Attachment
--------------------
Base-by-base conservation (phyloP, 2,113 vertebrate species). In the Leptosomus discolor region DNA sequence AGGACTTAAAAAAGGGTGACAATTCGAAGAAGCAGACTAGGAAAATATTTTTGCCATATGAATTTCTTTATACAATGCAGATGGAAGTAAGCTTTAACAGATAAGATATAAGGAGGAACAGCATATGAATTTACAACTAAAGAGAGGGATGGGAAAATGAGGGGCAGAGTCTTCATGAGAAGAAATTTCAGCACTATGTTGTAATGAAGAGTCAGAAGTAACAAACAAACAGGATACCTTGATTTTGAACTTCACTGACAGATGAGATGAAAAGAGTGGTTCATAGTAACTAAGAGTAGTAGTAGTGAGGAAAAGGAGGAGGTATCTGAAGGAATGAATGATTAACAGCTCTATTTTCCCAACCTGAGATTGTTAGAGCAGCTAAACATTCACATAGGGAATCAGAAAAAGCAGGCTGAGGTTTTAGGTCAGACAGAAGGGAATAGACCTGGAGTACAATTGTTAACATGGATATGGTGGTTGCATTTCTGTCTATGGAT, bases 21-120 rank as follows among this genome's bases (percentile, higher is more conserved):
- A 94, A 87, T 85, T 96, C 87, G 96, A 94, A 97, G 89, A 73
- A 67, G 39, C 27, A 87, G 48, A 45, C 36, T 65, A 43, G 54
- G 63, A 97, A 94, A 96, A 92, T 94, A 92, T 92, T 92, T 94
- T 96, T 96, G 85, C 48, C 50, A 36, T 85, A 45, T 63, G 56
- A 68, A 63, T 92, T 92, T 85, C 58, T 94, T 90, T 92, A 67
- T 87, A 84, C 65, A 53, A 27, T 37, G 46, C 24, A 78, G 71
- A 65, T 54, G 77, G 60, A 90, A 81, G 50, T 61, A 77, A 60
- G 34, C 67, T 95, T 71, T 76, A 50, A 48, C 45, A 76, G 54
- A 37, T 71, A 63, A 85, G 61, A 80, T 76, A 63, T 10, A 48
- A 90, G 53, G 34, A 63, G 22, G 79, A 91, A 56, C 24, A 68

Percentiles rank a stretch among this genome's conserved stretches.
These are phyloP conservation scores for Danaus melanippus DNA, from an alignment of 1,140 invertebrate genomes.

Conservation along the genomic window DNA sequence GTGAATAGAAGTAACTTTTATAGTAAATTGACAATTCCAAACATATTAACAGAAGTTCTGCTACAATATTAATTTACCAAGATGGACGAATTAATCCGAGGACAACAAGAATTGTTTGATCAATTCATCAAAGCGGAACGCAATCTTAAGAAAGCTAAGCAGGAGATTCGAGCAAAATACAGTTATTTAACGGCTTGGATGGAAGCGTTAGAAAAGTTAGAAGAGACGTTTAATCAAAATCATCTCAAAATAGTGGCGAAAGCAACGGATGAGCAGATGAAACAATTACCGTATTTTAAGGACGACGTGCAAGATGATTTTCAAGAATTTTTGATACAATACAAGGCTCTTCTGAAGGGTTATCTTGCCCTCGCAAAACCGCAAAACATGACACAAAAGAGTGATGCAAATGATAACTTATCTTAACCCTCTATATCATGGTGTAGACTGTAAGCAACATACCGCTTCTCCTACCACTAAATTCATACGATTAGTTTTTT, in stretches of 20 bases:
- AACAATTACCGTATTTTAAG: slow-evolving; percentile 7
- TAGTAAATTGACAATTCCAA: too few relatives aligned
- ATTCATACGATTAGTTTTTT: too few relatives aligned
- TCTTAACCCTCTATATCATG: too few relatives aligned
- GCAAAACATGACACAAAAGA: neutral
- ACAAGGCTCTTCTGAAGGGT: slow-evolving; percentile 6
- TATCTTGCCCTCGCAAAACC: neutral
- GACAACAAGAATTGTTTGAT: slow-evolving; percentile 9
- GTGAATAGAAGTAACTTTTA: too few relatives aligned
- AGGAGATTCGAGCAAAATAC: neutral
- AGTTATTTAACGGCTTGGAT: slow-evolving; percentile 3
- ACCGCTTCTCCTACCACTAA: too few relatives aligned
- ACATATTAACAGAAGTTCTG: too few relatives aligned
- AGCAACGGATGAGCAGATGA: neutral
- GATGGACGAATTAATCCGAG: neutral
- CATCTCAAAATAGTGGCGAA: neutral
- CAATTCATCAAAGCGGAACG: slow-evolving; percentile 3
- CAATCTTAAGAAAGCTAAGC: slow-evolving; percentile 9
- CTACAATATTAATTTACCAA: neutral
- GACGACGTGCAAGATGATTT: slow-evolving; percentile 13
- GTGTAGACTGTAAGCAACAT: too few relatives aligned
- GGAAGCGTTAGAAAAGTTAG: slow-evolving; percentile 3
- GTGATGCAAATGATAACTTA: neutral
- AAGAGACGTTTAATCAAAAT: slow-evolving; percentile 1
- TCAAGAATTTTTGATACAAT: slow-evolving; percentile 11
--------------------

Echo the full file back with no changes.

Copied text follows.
Base-by-base conservation (phyloP, 2,113 vertebrate species). In the Leptosomus discolor region DNA sequence AGGACTTAAAAAAGGGTGACAATTCGAAGAAGCAGACTAGGAAAATATTTTTGCCATATGAATTTCTTTATACAATGCAGATGGAAGTAAGCTTTAACAGATAAGATATAAGGAGGAACAGCATATGAATTTACAACTAAAGAGAGGGATGGGAAAATGAGGGGCAGAGTCTTCATGAGAAGAAATTTCAGCACTATGTTGTAATGAAGAGTCAGAAGTAACAAACAAACAGGATACCTTGATTTTGAACTTCACTGACAGATGAGATGAAAAGAGTGGTTCATAGTAACTAAGAGTAGTAGTAGTGAGGAAAAGGAGGAGGTATCTGAAGGAATGAATGATTAACAGCTCTATTTTCCCAACCTGAGATTGTTAGAGCAGCTAAACATTCACATAGGGAATCAGAAAAAGCAGGCTGAGGTTTTAGGTCAGACAGAAGGGAATAGACCTGGAGTACAATTGTTAACATGGATATGGTGGTTGCATTTCTGTCTATGGAT, bases 21-120 rank as follows among this genome's bases (percentile, higher is more conserved):
- A 94, A 87, T 85, T 96, C 87, G 96, A 94, A 97, G 89, A 73
- A 67, G 39, C 27, A 87, G 48, A 45, C 36, T 65, A 43, G 54
- G 63, A 97, A 94, A 96, A 92, T 94, A 92, T 92, T 92, T 94
- T 96, T 96, G 85, C 48, C 50, A 36, T 85, A 45, T 63, G 56
- A 68, A 63, T 92, T 92, T 85, C 58, T 94, T 90, T 92, A 67
- T 87, A 84, C 65, A 53, A 27, T 37, G 46, C 24, A 78, G 71
- A 65, T 54, G 77, G 60, A 90, A 81, G 50, T 61, A 77, A 60
- G 34, C 67, T 95, T 71, T 76, A 50, A 48, C 45, A 76, G 54
- A 37, T 71, A 63, A 85, G 61, A 80, T 76, A 63, T 10, A 48
- A 90, G 53, G 34, A 63, G 22, G 79, A 91, A 56, C 24, A 68

Percentiles rank a stretch among this genome's conserved stretches.
These are phyloP conservation scores for Danaus melanippus DNA, from an alignment of 1,140 invertebrate genomes.

Conservation along the genomic window DNA sequence GTGAATAGAAGTAACTTTTATAGTAAATTGACAATTCCAAACATATTAACAGAAGTTCTGCTACAATATTAATTTACCAAGATGGACGAATTAATCCGAGGACAACAAGAATTGTTTGATCAATTCATCAAAGCGGAACGCAATCTTAAGAAAGCTAAGCAGGAGATTCGAGCAAAATACAGTTATTTAACGGCTTGGATGGAAGCGTTAGAAAAGTTAGAAGAGACGTTTAATCAAAATCATCTCAAAATAGTGGCGAAAGCAACGGATGAGCAGATGAAACAATTACCGTATTTTAAGGACGACGTGCAAGATGATTTTCAAGAATTTTTGATACAATACAAGGCTCTTCTGAAGGGTTATCTTGCCCTCGCAAAACCGCAAAACATGACACAAAAGAGTGATGCAAATGATAACTTATCTTAACCCTCTATATCATGGTGTAGACTGTAAGCAACATACCGCTTCTCCTACCACTAAATTCATACGATTAGTTTTTT, in stretches of 20 bases:
- AACAATTACCGTATTTTAAG: slow-evolving; percentile 7
- TAGTAAATTGACAATTCCAA: too few relatives aligned
- ATTCATACGATTAGTTTTTT: too few relatives aligned
- TCTTAACCCTCTATATCATG: too few relatives aligned
- GCAAAACATGACACAAAAGA: neutral
- ACAAGGCTCTTCTGAAGGGT: slow-evolving; percentile 6
- TATCTTGCCCTCGCAAAACC: neutral
- GACAACAAGAATTGTTTGAT: slow-evolving; percentile 9
- GTGAATAGAAGTAACTTTTA: too few relatives aligned
- AGGAGATTCGAGCAAAATAC: neutral
- AGTTATTTAACGGCTTGGAT: slow-evolving; percentile 3
- ACCGCTTCTCCTACCACTAA: too few relatives aligned
- ACATATTAACAGAAGTTCTG: too few relatives aligned
- AGCAACGGATGAGCAGATGA: neutral
- GATGGACGAATTAATCCGAG: neutral
- CATCTCAAAATAGTGGCGAA: neutral
- CAATTCATCAAAGCGGAACG: slow-evolving; percentile 3
- CAATCTTAAGAAAGCTAAGC: slow-evolving; percentile 9
- CTACAATATTAATTTACCAA: neutral
- GACGACGTGCAAGATGATTT: slow-evolving; percentile 13
- GTGTAGACTGTAAGCAACAT: too few relatives aligned
- GGAAGCGTTAGAAAAGTTAG: slow-evolving; percentile 3
- GTGATGCAAATGATAACTTA: neutral
- AAGAGACGTTTAATCAAAAT: slow-evolving; percentile 1
- TCAAGAATTTTTGATACAAT: slow-evolving; percentile 11